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The Cornu library adds Raph Levien's elegant cornu curves to NodeBox. Cornu curves (wich are based on the Cornu spiral) are a different approach to curves than Bezier paths, generally requiring less points, no control handles, providing more elegant forms, and looking kinda "spiraling". The library uses Mark Meyer's algorithm to transform Cornu spirals to Bézier curves.


downloadcornu.zip (6KB)
Last updated for NodeBox 1.9.5
Author: Raph Levien



How to get the library up and running

Put the cornu library folder in the same folder as your script so NodeBox can find the library. You can also put it in ~/Library/Application Support/NodeBox/.

cornu = ximport("cornu")


Working with cornu paths

drawpath(coordinates, close=False, tweaks=20, points=False, flat=False)

The drawpath() command draws a cornu path from a list of (x,y)-tuples. The x and y coordinates range between 0.0 and 1.0, describing a point's position relative to the drawing area's size().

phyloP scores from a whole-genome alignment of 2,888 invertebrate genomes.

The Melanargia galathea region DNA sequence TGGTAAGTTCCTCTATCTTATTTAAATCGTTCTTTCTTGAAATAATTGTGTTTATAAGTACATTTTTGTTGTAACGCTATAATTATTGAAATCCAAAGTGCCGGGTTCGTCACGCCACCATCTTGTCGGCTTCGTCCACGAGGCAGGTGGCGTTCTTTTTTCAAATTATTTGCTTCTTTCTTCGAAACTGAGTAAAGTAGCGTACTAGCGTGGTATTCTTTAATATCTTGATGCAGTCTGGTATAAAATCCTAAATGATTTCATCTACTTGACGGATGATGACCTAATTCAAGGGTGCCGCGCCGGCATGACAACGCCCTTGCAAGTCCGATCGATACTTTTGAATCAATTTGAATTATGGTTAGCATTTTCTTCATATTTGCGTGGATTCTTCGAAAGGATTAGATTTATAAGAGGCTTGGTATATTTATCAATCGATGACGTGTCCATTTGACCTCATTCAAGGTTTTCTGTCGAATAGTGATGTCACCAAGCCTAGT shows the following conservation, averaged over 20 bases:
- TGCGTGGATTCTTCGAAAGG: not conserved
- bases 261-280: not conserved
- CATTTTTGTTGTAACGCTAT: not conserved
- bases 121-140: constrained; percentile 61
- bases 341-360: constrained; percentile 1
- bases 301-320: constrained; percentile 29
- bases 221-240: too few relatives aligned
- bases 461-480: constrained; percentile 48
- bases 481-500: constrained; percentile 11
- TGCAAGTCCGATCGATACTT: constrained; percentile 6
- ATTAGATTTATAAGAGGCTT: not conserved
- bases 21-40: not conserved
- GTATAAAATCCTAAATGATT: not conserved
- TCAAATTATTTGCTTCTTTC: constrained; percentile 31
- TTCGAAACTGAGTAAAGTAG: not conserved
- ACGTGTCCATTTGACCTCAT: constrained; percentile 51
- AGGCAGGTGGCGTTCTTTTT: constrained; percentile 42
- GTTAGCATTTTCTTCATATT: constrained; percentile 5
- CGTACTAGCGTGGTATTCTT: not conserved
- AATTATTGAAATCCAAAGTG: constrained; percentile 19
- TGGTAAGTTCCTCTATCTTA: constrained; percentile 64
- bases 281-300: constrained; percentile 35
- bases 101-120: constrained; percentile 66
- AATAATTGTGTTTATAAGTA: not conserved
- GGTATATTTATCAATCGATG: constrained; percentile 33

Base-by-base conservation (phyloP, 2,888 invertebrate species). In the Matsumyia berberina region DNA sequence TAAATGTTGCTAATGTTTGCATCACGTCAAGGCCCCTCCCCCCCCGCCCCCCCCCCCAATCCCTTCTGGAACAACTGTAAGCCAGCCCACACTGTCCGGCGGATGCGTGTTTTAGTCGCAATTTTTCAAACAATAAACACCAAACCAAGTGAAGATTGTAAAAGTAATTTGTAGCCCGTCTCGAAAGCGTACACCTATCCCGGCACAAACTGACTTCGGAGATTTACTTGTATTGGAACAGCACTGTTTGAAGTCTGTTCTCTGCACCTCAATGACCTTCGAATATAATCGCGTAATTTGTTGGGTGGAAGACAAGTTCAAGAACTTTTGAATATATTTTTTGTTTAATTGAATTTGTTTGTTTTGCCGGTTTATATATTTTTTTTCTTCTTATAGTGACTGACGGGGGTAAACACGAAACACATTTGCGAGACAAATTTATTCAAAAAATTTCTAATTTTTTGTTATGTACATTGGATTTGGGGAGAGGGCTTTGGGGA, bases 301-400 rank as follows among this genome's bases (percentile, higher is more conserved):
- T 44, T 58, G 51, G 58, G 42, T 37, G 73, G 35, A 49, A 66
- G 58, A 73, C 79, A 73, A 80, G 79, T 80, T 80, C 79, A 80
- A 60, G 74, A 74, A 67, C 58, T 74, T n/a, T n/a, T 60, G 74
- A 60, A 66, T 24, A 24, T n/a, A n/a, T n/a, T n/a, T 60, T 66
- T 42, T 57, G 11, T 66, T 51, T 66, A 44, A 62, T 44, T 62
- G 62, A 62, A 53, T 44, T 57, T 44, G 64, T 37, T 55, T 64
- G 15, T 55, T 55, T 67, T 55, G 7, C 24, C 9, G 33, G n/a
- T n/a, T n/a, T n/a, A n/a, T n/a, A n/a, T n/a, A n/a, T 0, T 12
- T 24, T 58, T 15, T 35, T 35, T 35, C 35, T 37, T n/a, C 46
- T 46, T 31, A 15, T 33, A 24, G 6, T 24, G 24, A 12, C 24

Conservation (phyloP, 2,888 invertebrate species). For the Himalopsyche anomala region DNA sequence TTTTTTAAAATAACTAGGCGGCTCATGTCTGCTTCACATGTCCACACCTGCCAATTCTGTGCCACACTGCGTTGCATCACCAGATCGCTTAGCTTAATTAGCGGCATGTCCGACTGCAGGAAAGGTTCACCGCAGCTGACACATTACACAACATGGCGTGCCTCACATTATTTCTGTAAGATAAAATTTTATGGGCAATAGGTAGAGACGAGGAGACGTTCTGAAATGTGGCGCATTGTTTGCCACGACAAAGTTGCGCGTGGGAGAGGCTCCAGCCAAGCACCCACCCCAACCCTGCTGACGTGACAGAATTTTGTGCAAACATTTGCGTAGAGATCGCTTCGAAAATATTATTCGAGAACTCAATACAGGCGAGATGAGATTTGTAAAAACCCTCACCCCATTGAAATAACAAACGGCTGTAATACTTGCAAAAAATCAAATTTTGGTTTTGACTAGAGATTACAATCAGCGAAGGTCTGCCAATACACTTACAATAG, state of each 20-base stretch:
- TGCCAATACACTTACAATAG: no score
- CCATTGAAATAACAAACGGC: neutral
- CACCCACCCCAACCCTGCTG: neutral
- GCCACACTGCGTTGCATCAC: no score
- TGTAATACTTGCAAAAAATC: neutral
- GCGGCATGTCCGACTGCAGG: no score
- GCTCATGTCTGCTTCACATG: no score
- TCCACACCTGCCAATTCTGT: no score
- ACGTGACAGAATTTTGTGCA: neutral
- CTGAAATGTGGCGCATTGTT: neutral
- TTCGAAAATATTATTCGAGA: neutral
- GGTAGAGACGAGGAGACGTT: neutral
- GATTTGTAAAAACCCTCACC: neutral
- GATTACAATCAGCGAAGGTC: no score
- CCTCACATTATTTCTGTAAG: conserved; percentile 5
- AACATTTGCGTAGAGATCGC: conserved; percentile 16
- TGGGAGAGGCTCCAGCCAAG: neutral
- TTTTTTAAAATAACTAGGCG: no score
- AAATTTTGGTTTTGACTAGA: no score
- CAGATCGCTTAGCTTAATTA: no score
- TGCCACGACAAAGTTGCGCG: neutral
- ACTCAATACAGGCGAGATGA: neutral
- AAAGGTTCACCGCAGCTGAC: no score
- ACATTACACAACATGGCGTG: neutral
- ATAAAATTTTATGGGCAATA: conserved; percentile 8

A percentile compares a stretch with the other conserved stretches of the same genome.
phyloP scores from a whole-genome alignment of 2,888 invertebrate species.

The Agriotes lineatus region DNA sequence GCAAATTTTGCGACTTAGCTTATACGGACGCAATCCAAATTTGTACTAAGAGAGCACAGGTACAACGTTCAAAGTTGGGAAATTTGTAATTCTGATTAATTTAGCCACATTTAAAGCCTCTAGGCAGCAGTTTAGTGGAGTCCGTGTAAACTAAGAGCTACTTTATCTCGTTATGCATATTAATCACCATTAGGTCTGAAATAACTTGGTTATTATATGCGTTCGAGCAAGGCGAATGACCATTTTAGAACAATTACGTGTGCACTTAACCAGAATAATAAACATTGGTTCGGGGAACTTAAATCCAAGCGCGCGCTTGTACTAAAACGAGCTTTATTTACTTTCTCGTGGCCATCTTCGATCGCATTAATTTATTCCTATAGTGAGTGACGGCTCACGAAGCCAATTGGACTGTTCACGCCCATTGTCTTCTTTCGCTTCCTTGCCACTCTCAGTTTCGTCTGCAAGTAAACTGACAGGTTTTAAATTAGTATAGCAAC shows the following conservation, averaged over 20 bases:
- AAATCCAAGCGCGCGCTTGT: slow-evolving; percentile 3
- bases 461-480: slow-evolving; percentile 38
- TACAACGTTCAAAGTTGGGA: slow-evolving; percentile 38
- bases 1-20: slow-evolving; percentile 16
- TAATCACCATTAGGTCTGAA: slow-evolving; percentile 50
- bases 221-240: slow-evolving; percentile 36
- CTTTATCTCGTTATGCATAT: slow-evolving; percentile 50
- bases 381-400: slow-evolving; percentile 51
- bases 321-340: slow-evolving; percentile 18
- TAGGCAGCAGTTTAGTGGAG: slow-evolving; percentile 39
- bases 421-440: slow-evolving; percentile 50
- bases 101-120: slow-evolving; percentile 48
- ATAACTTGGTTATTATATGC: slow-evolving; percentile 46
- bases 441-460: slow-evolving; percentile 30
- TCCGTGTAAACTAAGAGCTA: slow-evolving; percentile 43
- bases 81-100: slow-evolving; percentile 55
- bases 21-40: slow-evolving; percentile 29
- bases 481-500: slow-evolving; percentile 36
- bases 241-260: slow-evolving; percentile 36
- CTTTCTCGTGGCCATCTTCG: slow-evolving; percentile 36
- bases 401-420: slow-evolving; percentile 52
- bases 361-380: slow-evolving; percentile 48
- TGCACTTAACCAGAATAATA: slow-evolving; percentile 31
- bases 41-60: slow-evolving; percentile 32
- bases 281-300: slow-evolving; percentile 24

When the close parameter is set to True, draws a closed path. The number of tweaks makes the path more elegant, but slows down the command as well. When points is true, draws the path's control points to the screen. When flat is true, the resulting path will be made up of very small straight line segments (by default the resulting path is made up of Bézier curves).

path = [(0.1,0.1), 
        (0.4, 0.2), 
        (0.6, 0.6), 
        (0.4, 0.4)]
cornu.drawpath(path, tweaks=100, points=True)


The path() command returns a path object from a given list of (x,y)-tuples, instead of drawing the path directly to the screen.

path(coordinates, close=False, tweaks=20, flat=False)

Again, the x and y coordinates in this list range between 0.0 and 1.0, describing a point's position relative to the drawing area's size(). The points in the returned path object are absolute positions.

See the documentation on paths to see what you can do with path objects.